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NASA revealed that the near-Earth object that was thought to collide with our planet in 2068, is no longer a threat for at least the next 100 years.
And the US Space Agency announced this week that the new observations of the 230-foot-long telescope ruled out any chance of the Apophis asteroid hitting the Earth in 2068, which is the same 340-meter-high space rock that passed the Earth earlier this month. It was assumed to be frighteningly close in 2029 and again in 2036 from Earth.
Scientists ruled out any chance of collision during these two close approaches for some time. But they assumed a possible collision in 2068.
The recent passage of “Apophis” near Earth allowed the US Space Agency to estimate the orbit of the space rock around the sun, and revealed that “the impact of 2068 is no longer in the world of possibilities.”
Scientists discovered “Apophis” for the first time on June 19, 2004, at the Kit Peck National Observatory in Arizona, and since then, scientists have been tracking every movement of it as it orbits around the sun, which completes it in less than one year on Earth.
The width of Apophis, named after the ancient Egyptian god of chaos, is more than 1,000 feet, and will have an effect equivalent to 880 million tons of TNT that detonates in one go.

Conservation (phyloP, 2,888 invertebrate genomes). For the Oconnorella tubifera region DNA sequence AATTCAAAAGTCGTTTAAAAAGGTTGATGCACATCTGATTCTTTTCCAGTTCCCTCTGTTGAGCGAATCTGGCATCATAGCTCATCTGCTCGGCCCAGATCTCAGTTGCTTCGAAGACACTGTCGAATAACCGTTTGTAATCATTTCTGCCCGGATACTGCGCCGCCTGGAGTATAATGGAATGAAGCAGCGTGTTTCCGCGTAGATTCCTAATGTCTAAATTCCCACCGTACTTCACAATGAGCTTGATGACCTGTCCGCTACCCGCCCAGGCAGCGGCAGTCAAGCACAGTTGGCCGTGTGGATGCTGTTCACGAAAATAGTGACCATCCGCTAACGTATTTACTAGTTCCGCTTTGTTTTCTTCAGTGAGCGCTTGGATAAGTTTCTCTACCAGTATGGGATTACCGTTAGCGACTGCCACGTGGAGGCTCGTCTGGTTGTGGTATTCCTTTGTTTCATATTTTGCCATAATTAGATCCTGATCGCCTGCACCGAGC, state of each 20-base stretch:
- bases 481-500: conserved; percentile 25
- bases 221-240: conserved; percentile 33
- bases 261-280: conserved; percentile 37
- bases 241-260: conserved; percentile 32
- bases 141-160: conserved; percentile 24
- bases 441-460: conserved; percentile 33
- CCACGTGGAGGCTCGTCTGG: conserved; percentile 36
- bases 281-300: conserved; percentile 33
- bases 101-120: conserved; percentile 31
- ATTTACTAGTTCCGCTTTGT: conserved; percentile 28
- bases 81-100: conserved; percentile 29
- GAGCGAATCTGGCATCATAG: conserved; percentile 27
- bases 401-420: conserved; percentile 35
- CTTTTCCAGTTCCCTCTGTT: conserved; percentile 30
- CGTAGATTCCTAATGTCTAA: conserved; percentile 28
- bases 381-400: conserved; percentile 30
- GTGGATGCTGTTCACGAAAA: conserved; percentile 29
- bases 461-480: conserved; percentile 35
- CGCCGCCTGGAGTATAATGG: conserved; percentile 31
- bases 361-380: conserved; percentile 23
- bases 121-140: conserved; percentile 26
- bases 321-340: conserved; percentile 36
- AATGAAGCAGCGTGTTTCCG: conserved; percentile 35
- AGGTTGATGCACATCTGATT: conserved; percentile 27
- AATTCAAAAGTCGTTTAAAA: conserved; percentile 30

When Apophis passed Earth around March 5, scientists gathered data to find out more about the space rock’s path.
David Varnoquia of the NASA Center for Near-Earth Object Studies (CNEOS), which is run by the NASA Jet Propulsion Laboratory in Southern California, said in a statement Friday, March 26: “The impact of 2068 is not in the range of possibilities anymore, and our calculations do not show any. Collision risk over the next hundred years at least. “
Asteroid 99942 Apophis is no longer deemed a threat. On March 5 during a safe and distant flyby, the astronomers got a chance to perform radars to define its orbit around the Sun and confidently ruled out any impact risk for at least a century. https://t.co/gqvkZfylhOpic.twitter.com/AIgZln1KiW
– NASA JPL (@NASAJPL) March 26, 2021
A team of NASA scientists used the powerful radio antenna at the Goldstone Deep Space Communications complex of the Deep Space Network near Barstow, California, to accurately track Apophis’s movement.
Scientists were able to follow Apophis’ orbit around the sun thanks to radar observations earlier this month, when the asteroid passed within 17 million kilometers.
Apophis will reach a distance of 32,000 km on April 13, 2029, which will enable astronomers to get a good look at the space rock.
Source: Fox News